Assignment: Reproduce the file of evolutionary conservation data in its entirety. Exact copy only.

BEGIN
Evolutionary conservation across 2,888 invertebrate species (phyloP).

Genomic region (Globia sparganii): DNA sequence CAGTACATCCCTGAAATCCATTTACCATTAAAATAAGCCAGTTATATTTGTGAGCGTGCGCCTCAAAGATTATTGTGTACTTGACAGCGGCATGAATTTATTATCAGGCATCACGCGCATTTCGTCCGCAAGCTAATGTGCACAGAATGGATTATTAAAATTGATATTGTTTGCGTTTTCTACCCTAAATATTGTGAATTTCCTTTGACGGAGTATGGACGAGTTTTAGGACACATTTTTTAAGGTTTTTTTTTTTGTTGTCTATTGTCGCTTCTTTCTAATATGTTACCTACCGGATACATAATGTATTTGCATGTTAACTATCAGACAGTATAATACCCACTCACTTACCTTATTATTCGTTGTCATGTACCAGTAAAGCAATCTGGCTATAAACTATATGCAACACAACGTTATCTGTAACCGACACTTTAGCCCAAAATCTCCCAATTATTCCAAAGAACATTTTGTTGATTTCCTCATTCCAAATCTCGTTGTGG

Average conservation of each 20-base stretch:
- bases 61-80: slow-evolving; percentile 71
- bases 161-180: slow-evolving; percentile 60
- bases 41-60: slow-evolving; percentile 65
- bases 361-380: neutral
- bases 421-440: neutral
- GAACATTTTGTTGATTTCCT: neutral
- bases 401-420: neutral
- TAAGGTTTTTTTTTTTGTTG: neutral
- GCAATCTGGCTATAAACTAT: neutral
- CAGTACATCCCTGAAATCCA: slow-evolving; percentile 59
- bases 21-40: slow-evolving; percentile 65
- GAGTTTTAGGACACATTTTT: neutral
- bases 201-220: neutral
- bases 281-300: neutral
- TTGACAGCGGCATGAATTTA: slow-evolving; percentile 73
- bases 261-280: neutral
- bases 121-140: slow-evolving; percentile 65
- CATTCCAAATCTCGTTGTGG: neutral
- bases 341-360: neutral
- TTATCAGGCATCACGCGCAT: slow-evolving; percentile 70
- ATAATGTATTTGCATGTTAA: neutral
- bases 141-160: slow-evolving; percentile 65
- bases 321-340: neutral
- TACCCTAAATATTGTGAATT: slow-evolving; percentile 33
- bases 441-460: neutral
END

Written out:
Evolutionary conservation across 2,888 invertebrate species (phyloP).

Genomic region (Globia sparganii): DNA sequence CAGTACATCCCTGAAATCCATTTACCATTAAAATAAGCCAGTTATATTTGTGAGCGTGCGCCTCAAAGATTATTGTGTACTTGACAGCGGCATGAATTTATTATCAGGCATCACGCGCATTTCGTCCGCAAGCTAATGTGCACAGAATGGATTATTAAAATTGATATTGTTTGCGTTTTCTACCCTAAATATTGTGAATTTCCTTTGACGGAGTATGGACGAGTTTTAGGACACATTTTTTAAGGTTTTTTTTTTTGTTGTCTATTGTCGCTTCTTTCTAATATGTTACCTACCGGATACATAATGTATTTGCATGTTAACTATCAGACAGTATAATACCCACTCACTTACCTTATTATTCGTTGTCATGTACCAGTAAAGCAATCTGGCTATAAACTATATGCAACACAACGTTATCTGTAACCGACACTTTAGCCCAAAATCTCCCAATTATTCCAAAGAACATTTTGTTGATTTCCTCATTCCAAATCTCGTTGTGG

Average conservation of each 20-base stretch:
- bases 61-80: slow-evolving; percentile 71
- bases 161-180: slow-evolving; percentile 60
- bases 41-60: slow-evolving; percentile 65
- bases 361-380: neutral
- bases 421-440: neutral
- GAACATTTTGTTGATTTCCT: neutral
- bases 401-420: neutral
- TAAGGTTTTTTTTTTTGTTG: neutral
- GCAATCTGGCTATAAACTAT: neutral
- CAGTACATCCCTGAAATCCA: slow-evolving; percentile 59
- bases 21-40: slow-evolving; percentile 65
- GAGTTTTAGGACACATTTTT: neutral
- bases 201-220: neutral
- bases 281-300: neutral
- TTGACAGCGGCATGAATTTA: slow-evolving; percentile 73
- bases 261-280: neutral
- bases 121-140: slow-evolving; percentile 65
- CATTCCAAATCTCGTTGTGG: neutral
- bases 341-360: neutral
- TTATCAGGCATCACGCGCAT: slow-evolving; percentile 70
- ATAATGTATTTGCATGTTAA: neutral
- bases 141-160: slow-evolving; percentile 65
- bases 321-340: neutral
- TACCCTAAATATTGTGAATT: slow-evolving; percentile 33
- bases 441-460: neutral